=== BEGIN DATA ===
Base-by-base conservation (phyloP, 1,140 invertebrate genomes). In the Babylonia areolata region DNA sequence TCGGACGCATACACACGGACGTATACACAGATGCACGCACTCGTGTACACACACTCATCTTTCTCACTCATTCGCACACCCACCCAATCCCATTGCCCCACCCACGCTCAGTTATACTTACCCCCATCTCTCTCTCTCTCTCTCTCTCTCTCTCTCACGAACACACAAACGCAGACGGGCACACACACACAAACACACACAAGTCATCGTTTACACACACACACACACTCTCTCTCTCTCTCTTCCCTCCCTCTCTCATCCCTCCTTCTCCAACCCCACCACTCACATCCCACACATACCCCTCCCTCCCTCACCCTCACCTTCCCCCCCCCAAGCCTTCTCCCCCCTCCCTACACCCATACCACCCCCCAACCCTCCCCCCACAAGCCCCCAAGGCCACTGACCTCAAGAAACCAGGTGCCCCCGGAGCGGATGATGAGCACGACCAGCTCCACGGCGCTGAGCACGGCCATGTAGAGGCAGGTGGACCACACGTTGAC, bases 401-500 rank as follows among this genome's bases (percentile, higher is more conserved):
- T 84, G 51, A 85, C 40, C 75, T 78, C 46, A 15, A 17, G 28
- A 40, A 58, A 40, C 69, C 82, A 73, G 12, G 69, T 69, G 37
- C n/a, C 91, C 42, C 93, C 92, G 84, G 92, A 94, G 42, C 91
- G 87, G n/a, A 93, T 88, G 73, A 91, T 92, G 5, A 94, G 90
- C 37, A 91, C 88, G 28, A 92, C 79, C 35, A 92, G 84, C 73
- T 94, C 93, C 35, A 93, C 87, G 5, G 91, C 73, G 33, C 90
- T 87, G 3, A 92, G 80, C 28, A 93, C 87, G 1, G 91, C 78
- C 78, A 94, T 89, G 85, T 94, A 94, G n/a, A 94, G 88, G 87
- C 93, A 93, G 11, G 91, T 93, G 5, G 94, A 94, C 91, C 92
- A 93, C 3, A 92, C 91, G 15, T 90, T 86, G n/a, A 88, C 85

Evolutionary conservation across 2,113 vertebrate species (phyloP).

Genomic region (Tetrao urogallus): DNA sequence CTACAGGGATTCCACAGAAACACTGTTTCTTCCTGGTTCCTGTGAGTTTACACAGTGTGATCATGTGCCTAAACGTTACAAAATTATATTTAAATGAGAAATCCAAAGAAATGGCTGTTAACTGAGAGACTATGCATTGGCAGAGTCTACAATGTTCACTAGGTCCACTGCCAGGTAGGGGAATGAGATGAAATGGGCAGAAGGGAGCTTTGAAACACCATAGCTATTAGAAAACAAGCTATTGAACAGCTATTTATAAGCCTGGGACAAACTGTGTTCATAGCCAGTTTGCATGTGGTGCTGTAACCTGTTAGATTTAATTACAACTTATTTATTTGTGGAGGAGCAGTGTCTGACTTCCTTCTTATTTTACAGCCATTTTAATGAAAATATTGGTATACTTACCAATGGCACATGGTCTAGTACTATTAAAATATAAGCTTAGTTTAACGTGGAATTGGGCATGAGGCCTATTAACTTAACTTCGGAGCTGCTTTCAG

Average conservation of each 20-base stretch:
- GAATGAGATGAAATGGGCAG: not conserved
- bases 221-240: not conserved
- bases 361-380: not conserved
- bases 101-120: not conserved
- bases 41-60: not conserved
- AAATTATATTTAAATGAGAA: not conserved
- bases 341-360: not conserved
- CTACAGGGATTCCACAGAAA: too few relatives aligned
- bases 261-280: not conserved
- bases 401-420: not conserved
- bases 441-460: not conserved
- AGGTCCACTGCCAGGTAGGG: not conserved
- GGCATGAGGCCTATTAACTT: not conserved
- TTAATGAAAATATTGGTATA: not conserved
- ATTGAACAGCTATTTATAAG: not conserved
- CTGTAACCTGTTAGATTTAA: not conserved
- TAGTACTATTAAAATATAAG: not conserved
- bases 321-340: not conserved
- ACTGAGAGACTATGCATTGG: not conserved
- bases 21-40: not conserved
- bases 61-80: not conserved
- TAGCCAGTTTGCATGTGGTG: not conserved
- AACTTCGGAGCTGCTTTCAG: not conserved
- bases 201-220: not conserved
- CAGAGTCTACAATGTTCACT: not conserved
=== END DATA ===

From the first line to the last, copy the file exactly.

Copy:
Base-by-base conservation (phyloP, 1,140 invertebrate genomes). In the Babylonia areolata region DNA sequence TCGGACGCATACACACGGACGTATACACAGATGCACGCACTCGTGTACACACACTCATCTTTCTCACTCATTCGCACACCCACCCAATCCCATTGCCCCACCCACGCTCAGTTATACTTACCCCCATCTCTCTCTCTCTCTCTCTCTCTCTCTCTCACGAACACACAAACGCAGACGGGCACACACACACAAACACACACAAGTCATCGTTTACACACACACACACACTCTCTCTCTCTCTCTTCCCTCCCTCTCTCATCCCTCCTTCTCCAACCCCACCACTCACATCCCACACATACCCCTCCCTCCCTCACCCTCACCTTCCCCCCCCCAAGCCTTCTCCCCCCTCCCTACACCCATACCACCCCCCAACCCTCCCCCCACAAGCCCCCAAGGCCACTGACCTCAAGAAACCAGGTGCCCCCGGAGCGGATGATGAGCACGACCAGCTCCACGGCGCTGAGCACGGCCATGTAGAGGCAGGTGGACCACACGTTGAC, bases 401-500 rank as follows among this genome's bases (percentile, higher is more conserved):
- T 84, G 51, A 85, C 40, C 75, T 78, C 46, A 15, A 17, G 28
- A 40, A 58, A 40, C 69, C 82, A 73, G 12, G 69, T 69, G 37
- C n/a, C 91, C 42, C 93, C 92, G 84, G 92, A 94, G 42, C 91
- G 87, G n/a, A 93, T 88, G 73, A 91, T 92, G 5, A 94, G 90
- C 37, A 91, C 88, G 28, A 92, C 79, C 35, A 92, G 84, C 73
- T 94, C 93, C 35, A 93, C 87, G 5, G 91, C 73, G 33, C 90
- T 87, G 3, A 92, G 80, C 28, A 93, C 87, G 1, G 91, C 78
- C 78, A 94, T 89, G 85, T 94, A 94, G n/a, A 94, G 88, G 87
- C 93, A 93, G 11, G 91, T 93, G 5, G 94, A 94, C 91, C 92
- A 93, C 3, A 92, C 91, G 15, T 90, T 86, G n/a, A 88, C 85

Evolutionary conservation across 2,113 vertebrate species (phyloP).

Genomic region (Tetrao urogallus): DNA sequence CTACAGGGATTCCACAGAAACACTGTTTCTTCCTGGTTCCTGTGAGTTTACACAGTGTGATCATGTGCCTAAACGTTACAAAATTATATTTAAATGAGAAATCCAAAGAAATGGCTGTTAACTGAGAGACTATGCATTGGCAGAGTCTACAATGTTCACTAGGTCCACTGCCAGGTAGGGGAATGAGATGAAATGGGCAGAAGGGAGCTTTGAAACACCATAGCTATTAGAAAACAAGCTATTGAACAGCTATTTATAAGCCTGGGACAAACTGTGTTCATAGCCAGTTTGCATGTGGTGCTGTAACCTGTTAGATTTAATTACAACTTATTTATTTGTGGAGGAGCAGTGTCTGACTTCCTTCTTATTTTACAGCCATTTTAATGAAAATATTGGTATACTTACCAATGGCACATGGTCTAGTACTATTAAAATATAAGCTTAGTTTAACGTGGAATTGGGCATGAGGCCTATTAACTTAACTTCGGAGCTGCTTTCAG

Average conservation of each 20-base stretch:
- GAATGAGATGAAATGGGCAG: not conserved
- bases 221-240: not conserved
- bases 361-380: not conserved
- bases 101-120: not conserved
- bases 41-60: not conserved
- AAATTATATTTAAATGAGAA: not conserved
- bases 341-360: not conserved
- CTACAGGGATTCCACAGAAA: too few relatives aligned
- bases 261-280: not conserved
- bases 401-420: not conserved
- bases 441-460: not conserved
- AGGTCCACTGCCAGGTAGGG: not conserved
- GGCATGAGGCCTATTAACTT: not conserved
- TTAATGAAAATATTGGTATA: not conserved
- ATTGAACAGCTATTTATAAG: not conserved
- CTGTAACCTGTTAGATTTAA: not conserved
- TAGTACTATTAAAATATAAG: not conserved
- bases 321-340: not conserved
- ACTGAGAGACTATGCATTGG: not conserved
- bases 21-40: not conserved
- bases 61-80: not conserved
- TAGCCAGTTTGCATGTGGTG: not conserved
- AACTTCGGAGCTGCTTTCAG: not conserved
- bases 201-220: not conserved
- CAGAGTCTACAATGTTCACT: not conserved